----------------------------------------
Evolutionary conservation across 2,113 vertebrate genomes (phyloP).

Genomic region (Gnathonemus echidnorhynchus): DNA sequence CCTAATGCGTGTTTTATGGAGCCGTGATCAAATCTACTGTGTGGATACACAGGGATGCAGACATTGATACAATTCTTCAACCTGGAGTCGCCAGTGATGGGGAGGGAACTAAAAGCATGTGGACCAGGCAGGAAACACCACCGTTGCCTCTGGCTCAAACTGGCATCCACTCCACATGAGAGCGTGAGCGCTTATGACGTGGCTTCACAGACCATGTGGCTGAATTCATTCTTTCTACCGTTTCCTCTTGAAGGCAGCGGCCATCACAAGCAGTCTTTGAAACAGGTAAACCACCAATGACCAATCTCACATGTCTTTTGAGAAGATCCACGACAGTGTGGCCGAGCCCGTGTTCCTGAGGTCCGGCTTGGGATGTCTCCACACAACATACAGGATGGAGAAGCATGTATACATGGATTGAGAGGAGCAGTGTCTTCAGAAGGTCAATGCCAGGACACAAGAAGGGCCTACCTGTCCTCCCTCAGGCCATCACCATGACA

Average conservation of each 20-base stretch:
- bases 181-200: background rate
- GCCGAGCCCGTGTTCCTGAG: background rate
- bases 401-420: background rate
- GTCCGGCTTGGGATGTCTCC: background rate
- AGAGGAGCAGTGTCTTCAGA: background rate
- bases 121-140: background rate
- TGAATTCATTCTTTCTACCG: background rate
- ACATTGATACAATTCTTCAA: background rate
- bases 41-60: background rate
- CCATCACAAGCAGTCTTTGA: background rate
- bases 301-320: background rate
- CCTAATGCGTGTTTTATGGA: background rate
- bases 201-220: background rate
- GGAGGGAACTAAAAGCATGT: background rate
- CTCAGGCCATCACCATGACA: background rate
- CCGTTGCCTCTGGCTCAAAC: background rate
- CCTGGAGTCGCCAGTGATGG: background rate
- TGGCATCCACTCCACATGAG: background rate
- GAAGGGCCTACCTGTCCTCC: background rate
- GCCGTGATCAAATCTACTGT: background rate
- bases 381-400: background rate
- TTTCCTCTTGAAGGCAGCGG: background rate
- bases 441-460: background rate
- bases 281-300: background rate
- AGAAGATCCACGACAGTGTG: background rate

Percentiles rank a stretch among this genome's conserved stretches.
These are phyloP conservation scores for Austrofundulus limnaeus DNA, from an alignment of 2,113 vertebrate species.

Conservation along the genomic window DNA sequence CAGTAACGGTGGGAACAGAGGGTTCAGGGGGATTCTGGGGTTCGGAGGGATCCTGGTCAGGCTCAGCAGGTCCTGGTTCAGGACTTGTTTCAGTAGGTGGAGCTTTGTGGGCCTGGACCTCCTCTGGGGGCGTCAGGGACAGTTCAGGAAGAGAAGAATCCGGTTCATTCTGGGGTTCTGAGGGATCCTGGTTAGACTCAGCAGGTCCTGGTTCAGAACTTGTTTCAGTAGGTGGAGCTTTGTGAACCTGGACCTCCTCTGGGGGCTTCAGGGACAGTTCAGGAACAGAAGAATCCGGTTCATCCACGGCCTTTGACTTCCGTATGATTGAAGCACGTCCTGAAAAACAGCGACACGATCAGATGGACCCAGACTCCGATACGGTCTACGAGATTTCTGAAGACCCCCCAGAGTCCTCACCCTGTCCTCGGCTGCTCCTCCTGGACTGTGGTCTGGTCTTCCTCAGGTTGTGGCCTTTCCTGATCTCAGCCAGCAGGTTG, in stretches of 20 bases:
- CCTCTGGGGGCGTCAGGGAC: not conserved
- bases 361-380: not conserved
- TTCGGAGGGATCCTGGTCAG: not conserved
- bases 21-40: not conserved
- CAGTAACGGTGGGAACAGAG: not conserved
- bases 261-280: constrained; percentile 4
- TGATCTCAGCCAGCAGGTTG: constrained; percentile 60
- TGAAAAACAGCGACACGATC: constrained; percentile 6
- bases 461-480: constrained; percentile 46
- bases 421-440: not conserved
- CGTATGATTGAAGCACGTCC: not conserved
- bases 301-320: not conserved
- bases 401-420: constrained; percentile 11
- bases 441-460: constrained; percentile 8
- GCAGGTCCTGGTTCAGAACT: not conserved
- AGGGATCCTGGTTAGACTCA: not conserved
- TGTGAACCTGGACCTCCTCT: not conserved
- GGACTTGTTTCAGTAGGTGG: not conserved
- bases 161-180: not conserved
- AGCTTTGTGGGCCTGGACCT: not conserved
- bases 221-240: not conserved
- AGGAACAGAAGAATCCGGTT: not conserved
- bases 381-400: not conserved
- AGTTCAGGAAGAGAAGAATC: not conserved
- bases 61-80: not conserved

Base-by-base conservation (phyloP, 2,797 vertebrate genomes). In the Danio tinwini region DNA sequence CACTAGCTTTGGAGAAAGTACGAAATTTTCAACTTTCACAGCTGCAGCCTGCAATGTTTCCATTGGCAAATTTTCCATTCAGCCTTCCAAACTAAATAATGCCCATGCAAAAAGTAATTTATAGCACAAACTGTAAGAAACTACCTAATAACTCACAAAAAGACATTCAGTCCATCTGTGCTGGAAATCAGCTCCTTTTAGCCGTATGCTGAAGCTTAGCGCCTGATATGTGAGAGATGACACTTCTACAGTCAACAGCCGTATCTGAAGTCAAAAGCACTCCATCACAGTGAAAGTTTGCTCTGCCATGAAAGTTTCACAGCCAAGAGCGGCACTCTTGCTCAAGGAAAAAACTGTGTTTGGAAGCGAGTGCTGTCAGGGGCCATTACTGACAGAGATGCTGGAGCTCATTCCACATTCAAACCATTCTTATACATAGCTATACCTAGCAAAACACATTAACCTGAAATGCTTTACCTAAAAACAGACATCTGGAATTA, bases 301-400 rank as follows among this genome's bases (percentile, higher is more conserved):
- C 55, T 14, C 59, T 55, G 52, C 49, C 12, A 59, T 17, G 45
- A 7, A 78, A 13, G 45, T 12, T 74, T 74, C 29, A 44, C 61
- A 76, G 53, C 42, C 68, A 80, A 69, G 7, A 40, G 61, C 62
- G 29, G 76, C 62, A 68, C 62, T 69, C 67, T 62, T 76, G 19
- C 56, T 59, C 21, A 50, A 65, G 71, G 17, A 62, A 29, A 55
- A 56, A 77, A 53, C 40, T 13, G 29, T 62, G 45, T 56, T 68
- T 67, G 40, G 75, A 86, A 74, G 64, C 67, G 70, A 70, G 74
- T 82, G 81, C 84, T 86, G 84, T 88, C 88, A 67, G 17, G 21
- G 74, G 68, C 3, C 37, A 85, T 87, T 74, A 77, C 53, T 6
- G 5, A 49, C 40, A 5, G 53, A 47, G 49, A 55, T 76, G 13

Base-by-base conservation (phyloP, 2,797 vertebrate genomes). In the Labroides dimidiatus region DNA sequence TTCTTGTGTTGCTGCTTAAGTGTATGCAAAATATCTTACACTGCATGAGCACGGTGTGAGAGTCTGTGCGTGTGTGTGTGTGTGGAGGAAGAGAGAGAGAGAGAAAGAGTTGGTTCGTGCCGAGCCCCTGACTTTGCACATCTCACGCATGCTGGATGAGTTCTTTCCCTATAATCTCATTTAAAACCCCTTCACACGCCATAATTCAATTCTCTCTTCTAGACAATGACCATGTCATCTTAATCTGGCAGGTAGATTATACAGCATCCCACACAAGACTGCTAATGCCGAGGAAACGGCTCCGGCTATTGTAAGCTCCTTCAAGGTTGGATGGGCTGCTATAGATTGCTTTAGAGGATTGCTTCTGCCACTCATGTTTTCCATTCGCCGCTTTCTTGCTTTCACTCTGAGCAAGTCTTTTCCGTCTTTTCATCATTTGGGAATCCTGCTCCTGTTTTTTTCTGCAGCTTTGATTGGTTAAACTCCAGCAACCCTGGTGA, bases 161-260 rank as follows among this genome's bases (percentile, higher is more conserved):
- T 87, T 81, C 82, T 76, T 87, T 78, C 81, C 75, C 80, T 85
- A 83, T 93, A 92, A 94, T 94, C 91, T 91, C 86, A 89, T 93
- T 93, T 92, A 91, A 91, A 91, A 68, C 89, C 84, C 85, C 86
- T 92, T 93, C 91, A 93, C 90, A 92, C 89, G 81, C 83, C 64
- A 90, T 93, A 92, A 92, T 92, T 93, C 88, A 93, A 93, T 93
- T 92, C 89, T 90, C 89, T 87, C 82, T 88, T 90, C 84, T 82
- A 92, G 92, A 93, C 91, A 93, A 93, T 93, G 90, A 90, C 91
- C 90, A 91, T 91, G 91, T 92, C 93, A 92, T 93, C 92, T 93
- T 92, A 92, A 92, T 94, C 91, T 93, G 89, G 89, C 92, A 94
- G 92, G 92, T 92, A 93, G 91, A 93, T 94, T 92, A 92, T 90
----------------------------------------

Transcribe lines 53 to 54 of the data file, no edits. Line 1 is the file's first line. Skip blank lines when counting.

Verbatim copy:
- AGGAACAGAAGAATCCGGTT: not conserved
- bases 381-400: not conserved